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ACO Savings For Medicare Continue Gaining Momentum

stethascope with dollars for ACO savings The number of Medicare Shared Savings Program (MSSP) ACOs has increased to 409 participants, with 89 officially joining as of January 1, 2015. Along with the 19 Pioneer ACOs, a combined total of 424 ACOs across the U.S. are serving more than 7.8 million Medicare recipients.

While the first two years of the ACO program’s efforts have had mixed results, organizations continue being intrigued to join and cost reductions are steadily growing. Keep in mind, these organizations don’t receive any payment benefits if they’re not meeting the anticipated results.

ACO Savings: Year One, 2012

During the program’s first year, more than half of the initial 114 ACOs did not reach the savings goals that were set, but there were still nearly half that did. Having some organizations underperforming hinders the fact that whether the savings are below the goal or not, costs were still reduced and that is a good thing.

Combined, Pioneer and MSSP ACOs saved Medicare more than $380 million. Of the 23 Pioneer ACOs, nine achieved savings significantly lower than Medicare’s fee-for-service billing model allowed and also enhanced performance. Pioneer ACOs improved the patient experience and Medicare spending levels, and received an overall quality score of 70.8%, according to Advant Edge.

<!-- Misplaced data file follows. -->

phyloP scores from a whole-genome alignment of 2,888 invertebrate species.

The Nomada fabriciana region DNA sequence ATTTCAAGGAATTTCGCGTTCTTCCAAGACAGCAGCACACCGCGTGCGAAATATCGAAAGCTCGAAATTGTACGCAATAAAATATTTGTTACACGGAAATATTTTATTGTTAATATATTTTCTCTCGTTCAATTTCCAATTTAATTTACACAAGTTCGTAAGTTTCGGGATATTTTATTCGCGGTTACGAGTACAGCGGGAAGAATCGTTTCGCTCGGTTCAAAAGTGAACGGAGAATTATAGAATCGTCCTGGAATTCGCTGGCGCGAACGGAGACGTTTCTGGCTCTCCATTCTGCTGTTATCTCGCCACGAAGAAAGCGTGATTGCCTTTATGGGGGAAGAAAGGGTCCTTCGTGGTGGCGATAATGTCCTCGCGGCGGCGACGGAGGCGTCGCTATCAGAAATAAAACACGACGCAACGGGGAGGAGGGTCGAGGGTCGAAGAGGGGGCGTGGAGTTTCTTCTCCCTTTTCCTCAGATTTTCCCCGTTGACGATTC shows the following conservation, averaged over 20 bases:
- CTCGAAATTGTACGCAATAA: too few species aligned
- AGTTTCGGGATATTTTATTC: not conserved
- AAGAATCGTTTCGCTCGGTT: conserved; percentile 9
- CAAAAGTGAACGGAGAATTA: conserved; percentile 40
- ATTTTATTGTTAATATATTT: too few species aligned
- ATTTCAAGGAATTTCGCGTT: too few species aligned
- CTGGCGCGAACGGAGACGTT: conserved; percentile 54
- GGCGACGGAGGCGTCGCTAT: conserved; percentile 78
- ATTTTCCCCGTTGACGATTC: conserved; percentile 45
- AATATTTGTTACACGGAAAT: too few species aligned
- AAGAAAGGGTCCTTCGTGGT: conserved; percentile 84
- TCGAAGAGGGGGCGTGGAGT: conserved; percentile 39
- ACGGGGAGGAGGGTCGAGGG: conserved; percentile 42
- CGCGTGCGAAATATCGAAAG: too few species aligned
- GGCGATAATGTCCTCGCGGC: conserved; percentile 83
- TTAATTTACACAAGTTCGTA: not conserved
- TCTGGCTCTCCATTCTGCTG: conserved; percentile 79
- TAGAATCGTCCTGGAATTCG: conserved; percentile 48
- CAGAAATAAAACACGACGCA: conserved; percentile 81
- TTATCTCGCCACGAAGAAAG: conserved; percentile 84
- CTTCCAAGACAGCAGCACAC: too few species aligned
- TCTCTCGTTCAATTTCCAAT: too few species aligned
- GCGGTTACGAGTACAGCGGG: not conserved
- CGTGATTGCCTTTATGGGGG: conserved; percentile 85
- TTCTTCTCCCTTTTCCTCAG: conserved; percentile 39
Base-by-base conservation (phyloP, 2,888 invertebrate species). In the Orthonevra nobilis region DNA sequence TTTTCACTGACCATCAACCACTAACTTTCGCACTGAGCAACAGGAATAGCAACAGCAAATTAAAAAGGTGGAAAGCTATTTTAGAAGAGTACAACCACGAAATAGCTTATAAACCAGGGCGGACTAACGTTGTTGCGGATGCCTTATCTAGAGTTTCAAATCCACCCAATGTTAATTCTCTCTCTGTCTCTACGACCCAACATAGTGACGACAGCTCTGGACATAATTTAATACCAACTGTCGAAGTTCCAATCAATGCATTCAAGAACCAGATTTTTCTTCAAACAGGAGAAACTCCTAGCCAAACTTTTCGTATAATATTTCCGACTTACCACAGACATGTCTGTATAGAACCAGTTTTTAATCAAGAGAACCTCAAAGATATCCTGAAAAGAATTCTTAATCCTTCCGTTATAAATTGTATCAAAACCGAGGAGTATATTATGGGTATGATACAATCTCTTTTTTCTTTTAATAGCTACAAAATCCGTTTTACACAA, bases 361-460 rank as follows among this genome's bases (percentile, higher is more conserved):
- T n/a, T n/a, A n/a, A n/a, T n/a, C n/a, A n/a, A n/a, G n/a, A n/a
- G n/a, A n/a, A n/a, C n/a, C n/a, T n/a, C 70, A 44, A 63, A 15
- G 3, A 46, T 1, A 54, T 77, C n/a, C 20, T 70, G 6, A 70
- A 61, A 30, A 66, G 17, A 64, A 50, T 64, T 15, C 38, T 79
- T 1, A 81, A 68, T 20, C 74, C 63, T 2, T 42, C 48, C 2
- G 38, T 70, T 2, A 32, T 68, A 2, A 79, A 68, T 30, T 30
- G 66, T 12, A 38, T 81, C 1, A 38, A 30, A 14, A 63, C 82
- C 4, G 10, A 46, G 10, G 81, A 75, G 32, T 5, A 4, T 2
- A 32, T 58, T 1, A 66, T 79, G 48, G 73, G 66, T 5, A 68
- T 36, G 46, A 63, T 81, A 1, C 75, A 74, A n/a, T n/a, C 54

Fifty-eight MSSP ACOs reduced spending by $705 million and received a shared performance payment of more than $315 million. In addition to cost savings, the MSSP ACOs received higher scores on 30 of the 33 quality measures, according to CMS.

ACO Savings: Year Two, 2013

ACOs were structured for long-haul cost reduction, not for a money-saving sprint. In year two, Pioneer ACOs achieved $96 million in cost reductions. They also improved overall quality score by 13.2%, bringing it to 84% for year two.

MSSP ACOs reduced expenses by $652 million and continued to improve on 30 of 33 quality measures. Fifty-three MSSPs achieved results great enough to be a part of the $300 million in shared payment.

Together, as of 2014, the two ACO programs had saved $817 million—$372 million in Medicare savings and $445 million towards shared reimbursements for the ACOs.

As the contracts of more than 200 ACOs are set to expire this year, CMS has altered its initiatives to give the organizations incentive to stay in the program. One of these changes will allow participants to avoid penalties for three years instead of six years.

As CMS continues to fine-tune program standards and facilities continue participating in ACOs, expect health care to continue improving. When appropriate actions are taken, the program has proved capable of achieving higher levels of care for patients while also lowering Medicare spending.

At General Medicine, The Post-Hospitalist Company, our goal is to ensure your facility is taking the required steps to achieve cost savings and increased care. Our post-acute care professionals bring extensive knowledge and undivided attention to your organization, allowing you to reach CMS’ standards and receive the many benefits ACOs have to offer.

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Tom Prose